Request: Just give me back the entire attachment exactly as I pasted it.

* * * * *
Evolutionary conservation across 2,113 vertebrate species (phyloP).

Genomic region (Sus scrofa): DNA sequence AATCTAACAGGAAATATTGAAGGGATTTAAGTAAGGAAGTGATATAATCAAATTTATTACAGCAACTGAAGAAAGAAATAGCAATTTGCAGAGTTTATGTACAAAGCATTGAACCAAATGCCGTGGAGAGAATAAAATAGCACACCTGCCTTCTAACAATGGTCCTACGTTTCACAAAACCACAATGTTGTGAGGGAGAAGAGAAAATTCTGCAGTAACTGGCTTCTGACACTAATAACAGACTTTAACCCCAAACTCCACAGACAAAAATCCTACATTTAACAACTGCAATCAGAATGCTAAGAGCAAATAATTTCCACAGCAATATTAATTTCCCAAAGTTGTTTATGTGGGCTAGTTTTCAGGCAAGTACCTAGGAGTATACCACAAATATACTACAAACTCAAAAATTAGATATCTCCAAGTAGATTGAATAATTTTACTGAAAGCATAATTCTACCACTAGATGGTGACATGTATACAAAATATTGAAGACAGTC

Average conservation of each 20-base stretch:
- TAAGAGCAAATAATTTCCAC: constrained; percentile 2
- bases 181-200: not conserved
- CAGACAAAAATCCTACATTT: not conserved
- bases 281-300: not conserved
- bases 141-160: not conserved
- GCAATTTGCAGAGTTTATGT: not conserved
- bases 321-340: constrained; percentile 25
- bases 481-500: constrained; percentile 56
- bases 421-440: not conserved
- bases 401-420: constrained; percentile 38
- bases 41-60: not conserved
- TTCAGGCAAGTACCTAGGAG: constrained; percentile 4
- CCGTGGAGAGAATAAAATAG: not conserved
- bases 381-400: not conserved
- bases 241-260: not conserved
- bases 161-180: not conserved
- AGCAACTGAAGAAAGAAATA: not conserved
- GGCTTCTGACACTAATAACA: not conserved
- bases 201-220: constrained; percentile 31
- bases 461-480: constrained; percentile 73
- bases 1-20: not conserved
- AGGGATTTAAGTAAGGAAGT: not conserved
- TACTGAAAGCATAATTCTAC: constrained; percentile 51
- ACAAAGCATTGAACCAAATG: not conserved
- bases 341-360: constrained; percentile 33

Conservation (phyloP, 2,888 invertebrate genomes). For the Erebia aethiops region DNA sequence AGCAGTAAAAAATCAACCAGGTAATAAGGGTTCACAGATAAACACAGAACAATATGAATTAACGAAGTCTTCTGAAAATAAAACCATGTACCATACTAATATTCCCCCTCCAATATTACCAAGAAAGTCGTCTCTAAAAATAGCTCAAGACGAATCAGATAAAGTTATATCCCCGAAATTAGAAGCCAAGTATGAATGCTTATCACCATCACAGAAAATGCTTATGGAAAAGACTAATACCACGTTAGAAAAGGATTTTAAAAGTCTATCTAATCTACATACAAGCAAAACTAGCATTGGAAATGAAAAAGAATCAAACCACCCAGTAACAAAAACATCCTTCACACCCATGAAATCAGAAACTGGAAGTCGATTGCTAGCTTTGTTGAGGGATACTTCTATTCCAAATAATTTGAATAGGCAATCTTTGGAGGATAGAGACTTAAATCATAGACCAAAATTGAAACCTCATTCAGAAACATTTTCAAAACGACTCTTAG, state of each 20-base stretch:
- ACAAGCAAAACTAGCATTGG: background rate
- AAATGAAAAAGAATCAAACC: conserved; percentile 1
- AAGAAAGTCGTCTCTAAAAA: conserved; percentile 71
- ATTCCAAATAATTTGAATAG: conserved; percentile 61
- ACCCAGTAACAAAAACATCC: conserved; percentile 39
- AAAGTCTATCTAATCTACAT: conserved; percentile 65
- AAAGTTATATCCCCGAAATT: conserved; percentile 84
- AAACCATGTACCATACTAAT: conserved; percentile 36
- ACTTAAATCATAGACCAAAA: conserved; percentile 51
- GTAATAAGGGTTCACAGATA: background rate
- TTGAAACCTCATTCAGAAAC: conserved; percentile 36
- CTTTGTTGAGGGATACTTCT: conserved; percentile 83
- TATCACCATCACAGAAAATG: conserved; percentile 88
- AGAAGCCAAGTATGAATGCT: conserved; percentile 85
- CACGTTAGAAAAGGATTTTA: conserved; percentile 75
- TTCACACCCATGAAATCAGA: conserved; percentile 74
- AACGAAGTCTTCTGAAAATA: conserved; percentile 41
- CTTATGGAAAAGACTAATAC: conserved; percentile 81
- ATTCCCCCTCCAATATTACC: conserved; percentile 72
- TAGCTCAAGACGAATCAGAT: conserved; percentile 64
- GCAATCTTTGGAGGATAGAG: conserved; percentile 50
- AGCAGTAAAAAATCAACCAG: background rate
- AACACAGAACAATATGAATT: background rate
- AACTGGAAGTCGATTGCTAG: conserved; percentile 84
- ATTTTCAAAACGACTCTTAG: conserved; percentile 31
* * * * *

Evolutionary conservation across 2,113 vertebrate species (phyloP).

Genomic region (Sus scrofa): DNA sequence AATCTAACAGGAAATATTGAAGGGATTTAAGTAAGGAAGTGATATAATCAAATTTATTACAGCAACTGAAGAAAGAAATAGCAATTTGCAGAGTTTATGTACAAAGCATTGAACCAAATGCCGTGGAGAGAATAAAATAGCACACCTGCCTTCTAACAATGGTCCTACGTTTCACAAAACCACAATGTTGTGAGGGAGAAGAGAAAATTCTGCAGTAACTGGCTTCTGACACTAATAACAGACTTTAACCCCAAACTCCACAGACAAAAATCCTACATTTAACAACTGCAATCAGAATGCTAAGAGCAAATAATTTCCACAGCAATATTAATTTCCCAAAGTTGTTTATGTGGGCTAGTTTTCAGGCAAGTACCTAGGAGTATACCACAAATATACTACAAACTCAAAAATTAGATATCTCCAAGTAGATTGAATAATTTTACTGAAAGCATAATTCTACCACTAGATGGTGACATGTATACAAAATATTGAAGACAGTC

Average conservation of each 20-base stretch:
- TAAGAGCAAATAATTTCCAC: constrained; percentile 2
- bases 181-200: not conserved
- CAGACAAAAATCCTACATTT: not conserved
- bases 281-300: not conserved
- bases 141-160: not conserved
- GCAATTTGCAGAGTTTATGT: not conserved
- bases 321-340: constrained; percentile 25
- bases 481-500: constrained; percentile 56
- bases 421-440: not conserved
- bases 401-420: constrained; percentile 38
- bases 41-60: not conserved
- TTCAGGCAAGTACCTAGGAG: constrained; percentile 4
- CCGTGGAGAGAATAAAATAG: not conserved
- bases 381-400: not conserved
- bases 241-260: not conserved
- bases 161-180: not conserved
- AGCAACTGAAGAAAGAAATA: not conserved
- GGCTTCTGACACTAATAACA: not conserved
- bases 201-220: constrained; percentile 31
- bases 461-480: constrained; percentile 73
- bases 1-20: not conserved
- AGGGATTTAAGTAAGGAAGT: not conserved
- TACTGAAAGCATAATTCTAC: constrained; percentile 51
- ACAAAGCATTGAACCAAATG: not conserved
- bases 341-360: constrained; percentile 33

Conservation (phyloP, 2,888 invertebrate genomes). For the Erebia aethiops region DNA sequence AGCAGTAAAAAATCAACCAGGTAATAAGGGTTCACAGATAAACACAGAACAATATGAATTAACGAAGTCTTCTGAAAATAAAACCATGTACCATACTAATATTCCCCCTCCAATATTACCAAGAAAGTCGTCTCTAAAAATAGCTCAAGACGAATCAGATAAAGTTATATCCCCGAAATTAGAAGCCAAGTATGAATGCTTATCACCATCACAGAAAATGCTTATGGAAAAGACTAATACCACGTTAGAAAAGGATTTTAAAAGTCTATCTAATCTACATACAAGCAAAACTAGCATTGGAAATGAAAAAGAATCAAACCACCCAGTAACAAAAACATCCTTCACACCCATGAAATCAGAAACTGGAAGTCGATTGCTAGCTTTGTTGAGGGATACTTCTATTCCAAATAATTTGAATAGGCAATCTTTGGAGGATAGAGACTTAAATCATAGACCAAAATTGAAACCTCATTCAGAAACATTTTCAAAACGACTCTTAG, state of each 20-base stretch:
- ACAAGCAAAACTAGCATTGG: background rate
- AAATGAAAAAGAATCAAACC: conserved; percentile 1
- AAGAAAGTCGTCTCTAAAAA: conserved; percentile 71
- ATTCCAAATAATTTGAATAG: conserved; percentile 61
- ACCCAGTAACAAAAACATCC: conserved; percentile 39
- AAAGTCTATCTAATCTACAT: conserved; percentile 65
- AAAGTTATATCCCCGAAATT: conserved; percentile 84
- AAACCATGTACCATACTAAT: conserved; percentile 36
- ACTTAAATCATAGACCAAAA: conserved; percentile 51
- GTAATAAGGGTTCACAGATA: background rate
- TTGAAACCTCATTCAGAAAC: conserved; percentile 36
- CTTTGTTGAGGGATACTTCT: conserved; percentile 83
- TATCACCATCACAGAAAATG: conserved; percentile 88
- AGAAGCCAAGTATGAATGCT: conserved; percentile 85
- CACGTTAGAAAAGGATTTTA: conserved; percentile 75
- TTCACACCCATGAAATCAGA: conserved; percentile 74
- AACGAAGTCTTCTGAAAATA: conserved; percentile 41
- CTTATGGAAAAGACTAATAC: conserved; percentile 81
- ATTCCCCCTCCAATATTACC: conserved; percentile 72
- TAGCTCAAGACGAATCAGAT: conserved; percentile 64
- GCAATCTTTGGAGGATAGAG: conserved; percentile 50
- AGCAGTAAAAAATCAACCAG: background rate
- AACACAGAACAATATGAATT: background rate
- AACTGGAAGTCGATTGCTAG: conserved; percentile 84
- ATTTTCAAAACGACTCTTAG: conserved; percentile 31